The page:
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Leave it to FEMA (the Federal Emergency Management Agency) to take a good idea and turn it to crap.
If there is one thing missing in America these days, it’s a sense of community. I remember a few years ago my kindergarten-aged son missed his bus to school. My car was in the garage, and my wife had already driven off to work with the other vehicle, leaving me stranded. This was in mid-December and bitter cold (about 15 degrees Fahrenheit, with a ripping wind blowing, and making it feel like -10). The school was a straight shot two miles down a rush-hour artery. I figured anyone would pick up a father and his small boy in this weather, but to make double sure, I made up a large cardboard sign saying "Missed the schoolbus!"
For longer than I want to admit, my son and I huddled on the corner, watching car after car drive by us, eyes guiltily averted. Many of the drivers–most of them male–actually looked familiar; they were people I’d seen many times in the local stores. But no one stopped. Finally, mercifully, a woman in a van, going the other way, who had already passed us once, turned around, picked us up, and, nervously confessing that she had done so against her better judgement, delivered us to my son’s school.
Welcome to suburban America, where almost nobody will go an inch out of their way for anyone unless it’s a relative or a close friend.
Logically, our civic institutions, beginning with government, should be trying to combat this modern day curse of fragmentation and atomization, this profound loss of communal consciousness.
So what does FEMA do? This haven for right-wing zealots and martial law planners has brought us the National Night Out program, an annual law-enforcement extravaganza which, in FEMA’s words, is part of "a year-long community building campaign designed to:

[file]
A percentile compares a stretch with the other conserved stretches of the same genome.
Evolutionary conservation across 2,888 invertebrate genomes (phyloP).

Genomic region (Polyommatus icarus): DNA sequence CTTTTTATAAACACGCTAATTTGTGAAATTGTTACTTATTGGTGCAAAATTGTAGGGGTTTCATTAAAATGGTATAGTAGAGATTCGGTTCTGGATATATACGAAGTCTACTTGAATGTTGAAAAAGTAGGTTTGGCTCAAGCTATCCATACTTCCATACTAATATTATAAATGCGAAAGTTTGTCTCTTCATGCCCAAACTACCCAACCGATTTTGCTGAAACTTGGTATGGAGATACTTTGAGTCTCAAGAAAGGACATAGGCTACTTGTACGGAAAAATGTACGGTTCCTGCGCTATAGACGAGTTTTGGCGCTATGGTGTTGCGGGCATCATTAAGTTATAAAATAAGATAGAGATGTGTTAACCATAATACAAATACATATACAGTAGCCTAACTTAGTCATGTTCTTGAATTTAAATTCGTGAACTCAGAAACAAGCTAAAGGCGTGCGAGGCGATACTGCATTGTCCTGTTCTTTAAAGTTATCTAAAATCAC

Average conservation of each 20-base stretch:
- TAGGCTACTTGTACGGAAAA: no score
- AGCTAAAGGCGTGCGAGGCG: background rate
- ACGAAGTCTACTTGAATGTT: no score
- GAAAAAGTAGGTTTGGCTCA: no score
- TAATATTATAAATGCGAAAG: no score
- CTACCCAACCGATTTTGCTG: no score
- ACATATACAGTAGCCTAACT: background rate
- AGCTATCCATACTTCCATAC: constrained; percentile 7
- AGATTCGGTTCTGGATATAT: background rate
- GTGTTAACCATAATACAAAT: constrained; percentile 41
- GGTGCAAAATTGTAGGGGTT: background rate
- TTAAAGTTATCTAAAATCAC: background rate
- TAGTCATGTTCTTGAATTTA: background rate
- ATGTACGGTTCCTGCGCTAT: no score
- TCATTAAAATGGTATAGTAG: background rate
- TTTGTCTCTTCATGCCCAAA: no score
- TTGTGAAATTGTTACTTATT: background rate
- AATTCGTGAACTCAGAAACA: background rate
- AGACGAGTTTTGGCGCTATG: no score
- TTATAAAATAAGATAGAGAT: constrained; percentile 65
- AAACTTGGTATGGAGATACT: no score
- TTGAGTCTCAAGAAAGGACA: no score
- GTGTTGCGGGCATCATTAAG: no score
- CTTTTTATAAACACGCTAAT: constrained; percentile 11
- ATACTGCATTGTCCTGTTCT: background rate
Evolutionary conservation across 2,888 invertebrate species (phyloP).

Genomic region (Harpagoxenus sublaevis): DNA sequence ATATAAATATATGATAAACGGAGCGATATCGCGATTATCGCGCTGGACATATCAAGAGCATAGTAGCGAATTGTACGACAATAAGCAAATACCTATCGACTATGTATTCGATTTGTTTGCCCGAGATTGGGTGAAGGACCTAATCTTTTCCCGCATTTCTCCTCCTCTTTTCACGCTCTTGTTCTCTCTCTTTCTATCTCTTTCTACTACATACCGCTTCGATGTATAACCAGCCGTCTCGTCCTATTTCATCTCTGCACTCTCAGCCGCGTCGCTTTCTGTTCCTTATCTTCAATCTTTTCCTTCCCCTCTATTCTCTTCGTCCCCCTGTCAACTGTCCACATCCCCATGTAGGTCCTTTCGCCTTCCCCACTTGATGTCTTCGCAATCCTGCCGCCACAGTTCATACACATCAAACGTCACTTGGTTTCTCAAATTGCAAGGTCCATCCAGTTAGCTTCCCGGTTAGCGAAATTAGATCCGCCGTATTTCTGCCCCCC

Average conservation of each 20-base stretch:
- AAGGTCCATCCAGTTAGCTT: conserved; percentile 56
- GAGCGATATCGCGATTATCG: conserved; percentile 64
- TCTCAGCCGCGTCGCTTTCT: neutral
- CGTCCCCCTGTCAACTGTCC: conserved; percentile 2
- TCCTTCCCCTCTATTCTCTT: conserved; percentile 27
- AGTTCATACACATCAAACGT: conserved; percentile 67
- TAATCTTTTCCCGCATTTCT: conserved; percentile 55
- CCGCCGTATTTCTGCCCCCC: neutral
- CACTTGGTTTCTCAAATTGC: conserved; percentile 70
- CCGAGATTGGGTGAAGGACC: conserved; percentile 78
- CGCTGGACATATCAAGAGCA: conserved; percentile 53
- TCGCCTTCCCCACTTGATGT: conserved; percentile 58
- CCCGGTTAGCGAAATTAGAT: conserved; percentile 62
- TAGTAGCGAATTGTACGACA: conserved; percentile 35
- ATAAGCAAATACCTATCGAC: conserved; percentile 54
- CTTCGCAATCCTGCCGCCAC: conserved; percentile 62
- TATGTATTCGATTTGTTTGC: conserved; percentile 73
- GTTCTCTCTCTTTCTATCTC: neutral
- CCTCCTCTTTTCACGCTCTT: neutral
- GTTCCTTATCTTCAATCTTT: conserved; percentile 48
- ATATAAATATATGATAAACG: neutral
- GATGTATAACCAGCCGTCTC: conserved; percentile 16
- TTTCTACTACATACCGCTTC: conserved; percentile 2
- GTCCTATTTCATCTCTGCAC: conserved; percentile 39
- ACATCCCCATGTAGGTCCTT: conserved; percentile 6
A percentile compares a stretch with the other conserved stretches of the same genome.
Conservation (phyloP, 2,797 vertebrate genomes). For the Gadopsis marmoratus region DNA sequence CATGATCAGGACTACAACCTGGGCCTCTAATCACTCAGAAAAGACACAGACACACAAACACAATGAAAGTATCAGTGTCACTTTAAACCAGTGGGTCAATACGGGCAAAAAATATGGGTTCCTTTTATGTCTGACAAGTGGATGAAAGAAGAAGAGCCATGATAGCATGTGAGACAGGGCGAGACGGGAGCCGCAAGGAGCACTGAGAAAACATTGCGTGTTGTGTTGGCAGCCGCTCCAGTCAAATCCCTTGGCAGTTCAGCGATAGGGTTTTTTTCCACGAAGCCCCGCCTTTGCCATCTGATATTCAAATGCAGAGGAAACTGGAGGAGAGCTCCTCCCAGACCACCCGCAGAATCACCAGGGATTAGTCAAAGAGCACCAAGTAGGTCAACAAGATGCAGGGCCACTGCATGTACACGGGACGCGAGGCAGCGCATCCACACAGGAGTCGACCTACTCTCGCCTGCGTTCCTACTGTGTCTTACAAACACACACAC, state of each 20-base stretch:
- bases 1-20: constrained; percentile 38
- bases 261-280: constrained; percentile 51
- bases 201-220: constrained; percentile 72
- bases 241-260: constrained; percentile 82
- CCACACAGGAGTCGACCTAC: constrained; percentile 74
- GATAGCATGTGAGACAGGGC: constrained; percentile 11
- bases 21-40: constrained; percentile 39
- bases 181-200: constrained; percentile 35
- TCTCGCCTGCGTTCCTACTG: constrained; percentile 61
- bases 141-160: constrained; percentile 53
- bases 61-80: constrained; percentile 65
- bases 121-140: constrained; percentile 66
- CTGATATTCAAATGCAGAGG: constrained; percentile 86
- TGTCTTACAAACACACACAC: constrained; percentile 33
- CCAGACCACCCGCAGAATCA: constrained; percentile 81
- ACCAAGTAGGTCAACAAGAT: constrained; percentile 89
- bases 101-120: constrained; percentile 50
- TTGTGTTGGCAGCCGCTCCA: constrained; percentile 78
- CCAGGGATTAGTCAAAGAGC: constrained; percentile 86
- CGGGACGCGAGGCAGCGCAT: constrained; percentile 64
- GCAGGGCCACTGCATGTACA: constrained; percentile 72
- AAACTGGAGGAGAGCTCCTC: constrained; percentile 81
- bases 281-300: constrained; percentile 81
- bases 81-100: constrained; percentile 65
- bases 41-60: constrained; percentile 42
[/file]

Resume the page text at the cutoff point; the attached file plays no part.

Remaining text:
(1) heighten crime prevention awareness;
(2) generate support for, and participation in, local anticrime programs;
(3) strengthen neighborhood spirit and police-community partnerships; and
(4) send a message to criminals letting them know that neighborhoods are organized and fighting back."
Building better communities by fighting crime.
At National Night Out festivities across the country this Friday evening, local police will show off their S.W.A.T. gear, let kids try on handcuffs and learn how to dial 911–all kinds of good stuff designed to make everyone, what?
Feel good and neighborly about the strangers in their midst? I don’t think so.
A real community-building program should be teaching people in a community to get to know one another, to learn each others’ cultures and needs, to find common interests, and to figure out ways to work together to improve the life of the whole community. It should, in short, be trying to reduce fears, suspicions and hostilities. A real community-building program might, for example, organize a community ride-sharing program, so people with cars could volunteer to help house-bound neighbors (or parents stuck with a car in the shop) to get to work or school. Or it might just host get-to-know-your-neighbors block parties. It might even include a meeting to look into the causes of crime in the community.
National Night Out, which does none of these things, appropriately is part of the Bush/Ashcroft Citizen Corps–the folks who tried to bring us TIPS, the Terrorist Information and Prevention System which, until cancelled by an outraged Congress last summer, was hoping to enlist millions of Americans to spy on their neighbors. It’s also sponsored by the National Association of Town Watch, a mini version of the TIPS concept.
I’m not saying getting a community involved in crime stopping is a bad idea per se. Watching out for your neighbors’ house when they’re away on vacation is a community-spirited thing to do. But centering a so-called "community building" program around crime fighting and crime prevention is exactly the wrong way to go about building a community.
FEMA has always had a police state mentality. But the Bush administration seems to have a one-note song. With these guys everything is about crime, terror and paralyzing fear.
National Night Out is playing right into this theme.
DAVE LINDORFF is the author of Killing Time: an Investigation into the Death Row Case of Mumia Abu-Jamal. A collection of Lindorff’s stories can be found here: http://www.nwuphilly.org/dave.html